WIC benefits continue for now
by Anna Oakes
The Appalachian District Health Department said WIC nutritional benefits currently continue for 1,800 clients in three local counties, but funding for the program could run out if the federal government shutdown does not end soon.
The U.S. government shutdown that began Tuesday has resulted in the closure of many federal offices and services and is impacted the North Carolina state government and local governments as well.
The shutdown took place after Congress failed to approve a funding bill in time for the Oct. 1 start date of the federal fiscal year -- the result of an ongoing standoff over the Affordable Care Act. Up to 1 million federal workers were forced to take unpaid furloughs as a result.
Watauga Democrat previously reported on a number of actions announced as of presstime Tuesday, including the closure of National Park Service facilities on the Blue Ridge Parkway (though the road itself remains open), the furloughs of federally funded N.C. Department of Transportation staff and the closure of national forest facilities.
The N.C. Department of Health and Human Services announced earlier this week that it had furloughed 337 employees whose salaries are funded by federal dollars.
In addition, N.C. DHHS announced that funding for the Special Supplemental Nutrition Program for Women, Infants and Children, known as WIC, would begin to run out. The program is 100 percent federally funded and provides supplemental food, health care referrals and nutrition education for almost women, infants and young children, DHHS said.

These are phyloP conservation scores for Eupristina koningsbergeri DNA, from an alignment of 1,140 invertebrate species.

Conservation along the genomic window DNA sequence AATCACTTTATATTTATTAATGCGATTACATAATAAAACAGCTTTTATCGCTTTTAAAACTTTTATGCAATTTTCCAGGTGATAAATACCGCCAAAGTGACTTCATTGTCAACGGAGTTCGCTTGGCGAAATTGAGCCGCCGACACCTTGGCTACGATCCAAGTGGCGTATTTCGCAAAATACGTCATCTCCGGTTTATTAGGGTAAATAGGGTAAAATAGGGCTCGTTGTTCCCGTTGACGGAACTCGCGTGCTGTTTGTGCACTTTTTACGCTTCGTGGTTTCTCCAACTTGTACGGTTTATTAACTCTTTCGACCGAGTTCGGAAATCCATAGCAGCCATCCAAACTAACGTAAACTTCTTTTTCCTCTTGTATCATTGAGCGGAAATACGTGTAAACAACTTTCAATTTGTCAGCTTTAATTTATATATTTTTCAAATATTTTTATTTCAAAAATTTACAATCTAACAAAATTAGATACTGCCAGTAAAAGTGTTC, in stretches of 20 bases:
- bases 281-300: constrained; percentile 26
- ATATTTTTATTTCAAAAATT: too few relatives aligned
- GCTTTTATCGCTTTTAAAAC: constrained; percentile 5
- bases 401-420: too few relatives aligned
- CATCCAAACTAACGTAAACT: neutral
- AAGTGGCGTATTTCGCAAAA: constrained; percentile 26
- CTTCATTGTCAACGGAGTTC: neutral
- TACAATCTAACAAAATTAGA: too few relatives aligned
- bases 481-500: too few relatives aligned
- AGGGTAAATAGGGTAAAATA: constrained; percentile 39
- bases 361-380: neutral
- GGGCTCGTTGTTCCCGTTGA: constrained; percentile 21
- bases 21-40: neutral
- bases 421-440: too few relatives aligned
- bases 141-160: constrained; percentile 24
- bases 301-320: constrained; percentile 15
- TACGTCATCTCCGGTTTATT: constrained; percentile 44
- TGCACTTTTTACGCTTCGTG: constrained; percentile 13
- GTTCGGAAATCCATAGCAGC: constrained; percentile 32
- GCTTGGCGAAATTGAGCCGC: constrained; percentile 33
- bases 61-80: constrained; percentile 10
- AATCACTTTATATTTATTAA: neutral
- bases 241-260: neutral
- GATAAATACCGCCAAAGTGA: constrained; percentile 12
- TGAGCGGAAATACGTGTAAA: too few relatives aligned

Locally, WIC is administered by the Appalachian District Health Department, serving 1,813 clients in Watauga, Ashe and Alleghany counties in August of this year.
"So far we've been assured that the state has funds available ... through the month of October," said Jennifer Greene, director of allied health services for the health department. "At this point it's business as usual, but we are concerned because that's not a lot of time. It's very serious. Obviously we're hopeful that a resolution will be reached soon."
Greene said the potential loss of WIC benefits would also impact the revenue of stores that accept WIC vouchers, Greene added.
Greene said thus far the shutdown has not affected staffing at the local department office, "but it is something that we are watching very carefully regarding the programs that are directly impacted."
DHHS said funding for North Carolina's Work First, Child Care Development Fund and Adult Protective Services and Guardianship Services would also begin to run out. Medicaid is not affected by the shutdown, and food stamps will continue through at least October, the department said.
Jim Atkinson, director of the Watauga County Department of Social Services, said the Child Care Development Fund provides approximately $900,000 a year to the county for child care subsidies.
"(It helps) purchase daycare slots for working parents. It's one of the more important things we do here, I think," Atkinson said.
Atkinson said the suspension of federal Temporary Assistance for Needy Families funding could also impact programs such as child protective services.
"We don't yet what the impact is going to be. We're hoping that this is just
going to be a few days," he said. "Right now it's not a serious problem, but
it's going to be."